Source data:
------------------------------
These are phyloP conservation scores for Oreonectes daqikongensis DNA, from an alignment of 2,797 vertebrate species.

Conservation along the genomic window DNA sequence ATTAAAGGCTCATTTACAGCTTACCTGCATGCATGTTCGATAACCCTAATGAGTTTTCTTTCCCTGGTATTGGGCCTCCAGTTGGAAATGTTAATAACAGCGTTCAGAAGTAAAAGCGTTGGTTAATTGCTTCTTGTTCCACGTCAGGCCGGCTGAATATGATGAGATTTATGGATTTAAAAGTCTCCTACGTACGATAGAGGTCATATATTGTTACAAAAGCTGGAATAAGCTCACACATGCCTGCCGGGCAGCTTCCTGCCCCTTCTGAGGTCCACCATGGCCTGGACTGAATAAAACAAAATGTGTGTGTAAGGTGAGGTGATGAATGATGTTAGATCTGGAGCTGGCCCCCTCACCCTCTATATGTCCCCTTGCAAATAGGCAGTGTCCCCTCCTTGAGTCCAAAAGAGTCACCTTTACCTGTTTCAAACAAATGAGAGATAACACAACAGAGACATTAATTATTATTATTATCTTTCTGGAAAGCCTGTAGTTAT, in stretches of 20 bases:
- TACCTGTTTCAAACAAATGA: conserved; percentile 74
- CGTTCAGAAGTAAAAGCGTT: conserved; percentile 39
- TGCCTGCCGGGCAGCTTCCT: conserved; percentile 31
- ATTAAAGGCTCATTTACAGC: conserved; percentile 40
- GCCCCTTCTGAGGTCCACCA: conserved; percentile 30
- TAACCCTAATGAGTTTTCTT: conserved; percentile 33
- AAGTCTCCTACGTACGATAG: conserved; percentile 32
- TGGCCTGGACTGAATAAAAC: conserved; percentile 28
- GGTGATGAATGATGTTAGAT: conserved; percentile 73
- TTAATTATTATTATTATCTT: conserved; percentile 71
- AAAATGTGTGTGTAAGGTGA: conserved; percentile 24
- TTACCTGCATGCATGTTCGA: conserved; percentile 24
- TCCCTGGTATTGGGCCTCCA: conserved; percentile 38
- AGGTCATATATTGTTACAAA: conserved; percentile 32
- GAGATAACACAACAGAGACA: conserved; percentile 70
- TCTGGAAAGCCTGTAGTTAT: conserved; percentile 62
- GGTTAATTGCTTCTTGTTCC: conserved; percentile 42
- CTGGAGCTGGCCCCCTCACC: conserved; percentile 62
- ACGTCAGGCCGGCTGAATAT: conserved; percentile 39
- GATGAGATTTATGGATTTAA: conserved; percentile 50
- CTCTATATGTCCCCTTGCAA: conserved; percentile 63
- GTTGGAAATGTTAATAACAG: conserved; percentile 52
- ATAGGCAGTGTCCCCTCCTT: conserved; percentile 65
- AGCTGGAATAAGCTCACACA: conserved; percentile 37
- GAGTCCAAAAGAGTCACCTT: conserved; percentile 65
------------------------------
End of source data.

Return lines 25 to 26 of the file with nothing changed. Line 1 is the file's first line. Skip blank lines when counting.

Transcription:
- ATAGGCAGTGTCCCCTCCTT: conserved; percentile 65
- AGCTGGAATAAGCTCACACA: conserved; percentile 37